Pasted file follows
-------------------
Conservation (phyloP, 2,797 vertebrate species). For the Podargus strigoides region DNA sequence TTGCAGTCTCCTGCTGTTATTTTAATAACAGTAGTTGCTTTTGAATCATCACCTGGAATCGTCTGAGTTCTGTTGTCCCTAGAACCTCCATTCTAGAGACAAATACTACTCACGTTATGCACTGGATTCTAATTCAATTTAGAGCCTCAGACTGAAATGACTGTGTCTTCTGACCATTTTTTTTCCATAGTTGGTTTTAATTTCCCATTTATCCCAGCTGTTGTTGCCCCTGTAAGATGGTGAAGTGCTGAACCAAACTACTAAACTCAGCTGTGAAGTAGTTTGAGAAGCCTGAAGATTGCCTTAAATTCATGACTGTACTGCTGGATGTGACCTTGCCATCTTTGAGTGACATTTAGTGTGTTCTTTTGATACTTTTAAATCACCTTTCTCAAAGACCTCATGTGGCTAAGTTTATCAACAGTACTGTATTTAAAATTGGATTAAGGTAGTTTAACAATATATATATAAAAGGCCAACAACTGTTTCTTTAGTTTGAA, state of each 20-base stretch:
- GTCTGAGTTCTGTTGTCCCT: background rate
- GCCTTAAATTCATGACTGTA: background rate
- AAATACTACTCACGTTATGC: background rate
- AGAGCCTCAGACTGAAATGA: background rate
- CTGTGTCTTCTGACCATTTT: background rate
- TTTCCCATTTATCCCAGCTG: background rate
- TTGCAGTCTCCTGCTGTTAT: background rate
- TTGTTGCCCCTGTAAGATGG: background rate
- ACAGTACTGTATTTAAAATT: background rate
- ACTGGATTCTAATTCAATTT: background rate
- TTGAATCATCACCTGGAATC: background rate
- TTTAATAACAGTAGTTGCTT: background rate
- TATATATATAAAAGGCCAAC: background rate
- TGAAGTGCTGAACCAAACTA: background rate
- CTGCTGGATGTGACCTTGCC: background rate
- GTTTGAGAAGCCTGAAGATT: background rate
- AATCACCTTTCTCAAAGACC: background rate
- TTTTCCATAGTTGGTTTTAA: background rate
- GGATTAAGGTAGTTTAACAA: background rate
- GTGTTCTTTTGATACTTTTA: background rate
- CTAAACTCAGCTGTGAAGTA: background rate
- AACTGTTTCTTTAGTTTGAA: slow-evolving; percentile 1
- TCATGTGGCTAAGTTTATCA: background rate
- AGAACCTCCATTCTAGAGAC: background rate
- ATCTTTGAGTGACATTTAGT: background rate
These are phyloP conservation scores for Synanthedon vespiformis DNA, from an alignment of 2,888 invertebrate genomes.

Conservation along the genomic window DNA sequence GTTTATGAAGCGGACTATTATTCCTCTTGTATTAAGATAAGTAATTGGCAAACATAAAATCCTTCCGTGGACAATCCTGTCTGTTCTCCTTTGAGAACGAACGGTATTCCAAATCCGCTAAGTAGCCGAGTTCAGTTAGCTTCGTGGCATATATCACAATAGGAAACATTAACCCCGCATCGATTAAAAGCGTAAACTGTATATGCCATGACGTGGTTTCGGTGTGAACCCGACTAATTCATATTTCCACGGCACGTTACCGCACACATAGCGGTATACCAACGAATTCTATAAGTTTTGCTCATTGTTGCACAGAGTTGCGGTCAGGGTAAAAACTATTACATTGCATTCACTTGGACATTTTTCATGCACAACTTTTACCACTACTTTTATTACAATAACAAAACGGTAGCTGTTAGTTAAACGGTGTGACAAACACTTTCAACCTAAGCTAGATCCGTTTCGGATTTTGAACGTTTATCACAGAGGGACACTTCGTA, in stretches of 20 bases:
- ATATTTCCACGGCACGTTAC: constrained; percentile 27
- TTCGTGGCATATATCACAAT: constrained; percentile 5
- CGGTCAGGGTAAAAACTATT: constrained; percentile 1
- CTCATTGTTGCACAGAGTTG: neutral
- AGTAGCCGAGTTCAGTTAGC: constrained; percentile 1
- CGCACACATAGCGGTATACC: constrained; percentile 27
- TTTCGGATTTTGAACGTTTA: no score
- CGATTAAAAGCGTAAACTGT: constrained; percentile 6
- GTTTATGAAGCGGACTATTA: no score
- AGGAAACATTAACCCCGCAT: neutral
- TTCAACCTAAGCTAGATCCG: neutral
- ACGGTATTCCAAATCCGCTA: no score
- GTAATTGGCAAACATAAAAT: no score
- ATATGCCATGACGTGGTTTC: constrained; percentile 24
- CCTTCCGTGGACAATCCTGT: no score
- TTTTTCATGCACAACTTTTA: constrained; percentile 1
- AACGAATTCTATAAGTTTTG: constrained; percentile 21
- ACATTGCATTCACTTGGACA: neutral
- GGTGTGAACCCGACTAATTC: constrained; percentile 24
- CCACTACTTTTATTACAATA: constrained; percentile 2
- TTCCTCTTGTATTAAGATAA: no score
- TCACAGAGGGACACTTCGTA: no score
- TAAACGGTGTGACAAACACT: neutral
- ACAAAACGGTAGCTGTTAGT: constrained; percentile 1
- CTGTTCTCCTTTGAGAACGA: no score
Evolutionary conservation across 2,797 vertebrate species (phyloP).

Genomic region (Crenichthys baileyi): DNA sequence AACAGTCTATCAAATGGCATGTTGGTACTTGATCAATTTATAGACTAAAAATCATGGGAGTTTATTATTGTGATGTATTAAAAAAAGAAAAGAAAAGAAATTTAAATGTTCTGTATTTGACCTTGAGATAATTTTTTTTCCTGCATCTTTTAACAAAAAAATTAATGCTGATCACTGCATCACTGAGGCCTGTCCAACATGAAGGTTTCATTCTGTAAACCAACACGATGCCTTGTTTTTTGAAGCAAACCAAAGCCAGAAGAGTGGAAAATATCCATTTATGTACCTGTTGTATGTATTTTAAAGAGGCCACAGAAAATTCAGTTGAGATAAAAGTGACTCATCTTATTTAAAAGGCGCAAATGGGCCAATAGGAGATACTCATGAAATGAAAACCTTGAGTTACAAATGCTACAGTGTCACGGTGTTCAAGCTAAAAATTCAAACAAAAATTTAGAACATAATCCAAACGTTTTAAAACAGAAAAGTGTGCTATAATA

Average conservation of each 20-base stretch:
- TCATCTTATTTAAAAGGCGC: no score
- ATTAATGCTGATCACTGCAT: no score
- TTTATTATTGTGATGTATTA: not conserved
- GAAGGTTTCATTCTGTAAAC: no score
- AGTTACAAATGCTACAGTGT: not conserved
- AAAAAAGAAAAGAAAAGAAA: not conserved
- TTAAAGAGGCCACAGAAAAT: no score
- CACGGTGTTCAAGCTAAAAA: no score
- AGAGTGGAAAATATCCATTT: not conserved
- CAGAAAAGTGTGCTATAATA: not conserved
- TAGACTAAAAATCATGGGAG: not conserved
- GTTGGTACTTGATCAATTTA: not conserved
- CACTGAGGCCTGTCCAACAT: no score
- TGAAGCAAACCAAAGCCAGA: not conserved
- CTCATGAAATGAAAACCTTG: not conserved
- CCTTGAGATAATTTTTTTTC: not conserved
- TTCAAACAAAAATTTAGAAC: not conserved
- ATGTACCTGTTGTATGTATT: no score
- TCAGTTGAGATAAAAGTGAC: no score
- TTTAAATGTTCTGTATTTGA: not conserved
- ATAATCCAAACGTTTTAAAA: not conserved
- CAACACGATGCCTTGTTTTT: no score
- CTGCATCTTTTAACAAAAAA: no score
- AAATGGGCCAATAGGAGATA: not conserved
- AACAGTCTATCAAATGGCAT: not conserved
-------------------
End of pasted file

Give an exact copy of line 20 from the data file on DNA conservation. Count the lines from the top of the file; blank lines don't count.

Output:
- GGATTAAGGTAGTTTAACAA: background rate